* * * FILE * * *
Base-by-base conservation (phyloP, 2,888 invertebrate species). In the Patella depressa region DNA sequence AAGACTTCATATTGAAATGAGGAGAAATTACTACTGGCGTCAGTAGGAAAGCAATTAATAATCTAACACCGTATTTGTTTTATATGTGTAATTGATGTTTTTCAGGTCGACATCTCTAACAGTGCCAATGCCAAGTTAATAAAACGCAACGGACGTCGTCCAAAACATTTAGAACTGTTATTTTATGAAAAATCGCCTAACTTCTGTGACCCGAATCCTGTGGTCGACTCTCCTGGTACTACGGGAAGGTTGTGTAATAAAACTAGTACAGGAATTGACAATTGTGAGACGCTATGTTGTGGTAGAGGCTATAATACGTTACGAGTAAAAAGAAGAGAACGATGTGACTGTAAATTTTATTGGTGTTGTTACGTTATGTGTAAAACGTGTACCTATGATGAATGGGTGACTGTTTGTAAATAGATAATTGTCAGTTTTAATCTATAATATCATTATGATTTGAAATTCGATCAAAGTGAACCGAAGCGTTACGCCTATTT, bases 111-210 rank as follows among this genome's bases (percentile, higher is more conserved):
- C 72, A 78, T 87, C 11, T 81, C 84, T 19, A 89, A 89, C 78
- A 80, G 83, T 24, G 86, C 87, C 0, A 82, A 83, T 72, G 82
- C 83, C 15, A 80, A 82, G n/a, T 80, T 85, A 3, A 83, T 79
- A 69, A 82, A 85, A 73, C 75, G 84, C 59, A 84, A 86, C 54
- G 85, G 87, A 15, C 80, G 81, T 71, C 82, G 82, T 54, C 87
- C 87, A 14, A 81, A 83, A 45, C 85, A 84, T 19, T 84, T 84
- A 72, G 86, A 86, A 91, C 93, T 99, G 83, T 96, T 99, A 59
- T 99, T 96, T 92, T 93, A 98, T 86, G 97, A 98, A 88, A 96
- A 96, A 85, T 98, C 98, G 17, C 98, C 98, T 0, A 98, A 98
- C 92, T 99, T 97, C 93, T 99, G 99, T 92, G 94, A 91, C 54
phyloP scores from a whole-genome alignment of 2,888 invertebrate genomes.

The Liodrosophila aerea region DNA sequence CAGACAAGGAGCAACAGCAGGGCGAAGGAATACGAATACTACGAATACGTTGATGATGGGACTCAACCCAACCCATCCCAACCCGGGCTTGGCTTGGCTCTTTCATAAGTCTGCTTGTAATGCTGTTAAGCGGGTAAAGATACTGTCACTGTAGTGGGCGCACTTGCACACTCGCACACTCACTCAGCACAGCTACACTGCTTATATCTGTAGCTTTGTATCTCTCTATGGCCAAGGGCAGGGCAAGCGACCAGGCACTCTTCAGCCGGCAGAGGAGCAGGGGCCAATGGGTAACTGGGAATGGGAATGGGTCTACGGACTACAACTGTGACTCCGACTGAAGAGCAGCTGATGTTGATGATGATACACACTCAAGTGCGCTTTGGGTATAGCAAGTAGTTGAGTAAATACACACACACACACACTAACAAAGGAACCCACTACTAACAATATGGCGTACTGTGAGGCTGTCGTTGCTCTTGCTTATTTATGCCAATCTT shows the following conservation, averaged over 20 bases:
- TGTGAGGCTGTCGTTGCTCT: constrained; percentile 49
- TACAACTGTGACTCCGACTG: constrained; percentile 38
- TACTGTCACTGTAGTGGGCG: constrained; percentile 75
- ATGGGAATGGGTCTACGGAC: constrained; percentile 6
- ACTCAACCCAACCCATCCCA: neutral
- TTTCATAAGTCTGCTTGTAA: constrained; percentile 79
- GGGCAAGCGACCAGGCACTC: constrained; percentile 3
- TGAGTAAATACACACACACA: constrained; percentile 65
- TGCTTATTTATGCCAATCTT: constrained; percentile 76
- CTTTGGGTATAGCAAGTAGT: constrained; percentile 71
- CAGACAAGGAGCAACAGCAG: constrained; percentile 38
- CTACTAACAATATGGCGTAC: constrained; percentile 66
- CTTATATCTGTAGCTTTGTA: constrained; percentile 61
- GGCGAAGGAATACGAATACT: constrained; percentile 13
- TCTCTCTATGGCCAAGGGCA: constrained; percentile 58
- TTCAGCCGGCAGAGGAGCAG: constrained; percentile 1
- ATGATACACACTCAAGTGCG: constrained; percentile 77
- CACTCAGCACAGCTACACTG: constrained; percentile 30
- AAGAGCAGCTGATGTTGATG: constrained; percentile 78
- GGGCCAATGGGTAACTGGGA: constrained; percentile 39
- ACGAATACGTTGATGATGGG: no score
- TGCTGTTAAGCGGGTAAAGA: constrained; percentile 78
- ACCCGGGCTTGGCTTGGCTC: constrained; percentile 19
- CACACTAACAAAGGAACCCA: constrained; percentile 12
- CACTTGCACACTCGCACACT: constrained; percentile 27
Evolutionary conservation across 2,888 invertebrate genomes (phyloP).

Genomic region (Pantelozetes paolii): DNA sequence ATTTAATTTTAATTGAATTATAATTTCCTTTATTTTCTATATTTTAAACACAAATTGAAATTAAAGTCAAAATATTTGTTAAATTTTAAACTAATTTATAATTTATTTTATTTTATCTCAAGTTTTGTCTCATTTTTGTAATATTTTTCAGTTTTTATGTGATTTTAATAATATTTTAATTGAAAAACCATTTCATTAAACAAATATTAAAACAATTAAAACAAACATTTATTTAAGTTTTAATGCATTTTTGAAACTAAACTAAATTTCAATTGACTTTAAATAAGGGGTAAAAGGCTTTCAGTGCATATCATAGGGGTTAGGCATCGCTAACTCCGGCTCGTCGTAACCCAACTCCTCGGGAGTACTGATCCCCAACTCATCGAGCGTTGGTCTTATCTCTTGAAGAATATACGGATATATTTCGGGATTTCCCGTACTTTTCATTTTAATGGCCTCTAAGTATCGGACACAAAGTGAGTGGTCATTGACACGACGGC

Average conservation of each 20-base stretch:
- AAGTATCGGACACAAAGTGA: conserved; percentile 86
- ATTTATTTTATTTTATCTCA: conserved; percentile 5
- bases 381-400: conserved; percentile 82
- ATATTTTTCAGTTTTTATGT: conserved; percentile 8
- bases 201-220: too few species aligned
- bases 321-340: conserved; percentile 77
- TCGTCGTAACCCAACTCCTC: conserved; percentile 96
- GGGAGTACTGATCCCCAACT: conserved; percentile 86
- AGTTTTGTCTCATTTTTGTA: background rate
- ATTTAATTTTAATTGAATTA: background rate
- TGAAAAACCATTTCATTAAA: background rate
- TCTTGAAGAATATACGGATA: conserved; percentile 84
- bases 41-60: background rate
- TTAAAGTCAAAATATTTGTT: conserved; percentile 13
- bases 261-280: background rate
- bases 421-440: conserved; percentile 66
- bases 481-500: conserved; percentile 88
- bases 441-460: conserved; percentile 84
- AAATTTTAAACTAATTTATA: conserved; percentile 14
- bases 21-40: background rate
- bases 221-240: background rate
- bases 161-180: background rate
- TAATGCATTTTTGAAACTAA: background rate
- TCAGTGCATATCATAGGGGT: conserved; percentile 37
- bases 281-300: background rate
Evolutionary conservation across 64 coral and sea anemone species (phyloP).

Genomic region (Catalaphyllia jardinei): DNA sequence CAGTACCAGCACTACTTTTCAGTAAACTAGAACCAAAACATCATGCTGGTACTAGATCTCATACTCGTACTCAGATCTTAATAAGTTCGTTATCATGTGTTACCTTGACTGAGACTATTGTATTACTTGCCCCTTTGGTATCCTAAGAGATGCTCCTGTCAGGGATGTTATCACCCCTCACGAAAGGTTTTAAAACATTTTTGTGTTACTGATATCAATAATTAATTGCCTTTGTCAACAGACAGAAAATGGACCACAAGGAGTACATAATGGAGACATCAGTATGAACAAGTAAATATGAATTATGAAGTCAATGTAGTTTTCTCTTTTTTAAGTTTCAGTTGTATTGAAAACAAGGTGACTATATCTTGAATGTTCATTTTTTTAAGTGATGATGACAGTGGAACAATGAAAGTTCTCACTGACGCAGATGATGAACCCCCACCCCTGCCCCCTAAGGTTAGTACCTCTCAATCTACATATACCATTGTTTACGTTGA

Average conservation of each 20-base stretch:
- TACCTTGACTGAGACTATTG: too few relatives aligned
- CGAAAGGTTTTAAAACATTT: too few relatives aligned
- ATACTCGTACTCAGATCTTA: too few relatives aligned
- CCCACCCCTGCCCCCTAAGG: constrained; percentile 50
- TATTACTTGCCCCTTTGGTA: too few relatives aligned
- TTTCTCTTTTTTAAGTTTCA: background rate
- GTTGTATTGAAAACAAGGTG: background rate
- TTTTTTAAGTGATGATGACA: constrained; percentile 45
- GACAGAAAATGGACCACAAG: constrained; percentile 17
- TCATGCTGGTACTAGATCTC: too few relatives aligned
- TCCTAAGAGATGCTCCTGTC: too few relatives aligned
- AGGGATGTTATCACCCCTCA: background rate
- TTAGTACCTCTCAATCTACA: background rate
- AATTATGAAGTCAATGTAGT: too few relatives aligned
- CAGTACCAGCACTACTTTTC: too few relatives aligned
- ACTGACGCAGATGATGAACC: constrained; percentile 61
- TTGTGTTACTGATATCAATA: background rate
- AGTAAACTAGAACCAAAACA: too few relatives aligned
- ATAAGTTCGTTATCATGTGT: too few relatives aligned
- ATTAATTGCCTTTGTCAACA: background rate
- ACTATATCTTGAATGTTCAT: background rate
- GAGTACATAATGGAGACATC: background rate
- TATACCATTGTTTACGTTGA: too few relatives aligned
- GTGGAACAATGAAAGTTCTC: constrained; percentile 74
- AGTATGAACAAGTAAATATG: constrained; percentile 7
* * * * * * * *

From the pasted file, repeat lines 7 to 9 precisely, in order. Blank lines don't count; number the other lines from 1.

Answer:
- C 87, A 14, A 81, A 83, A 45, C 85, A 84, T 19, T 84, T 84
- A 72, G 86, A 86, A 91, C 93, T 99, G 83, T 96, T 99, A 59
- T 99, T 96, T 92, T 93, A 98, T 86, G 97, A 98, A 88, A 96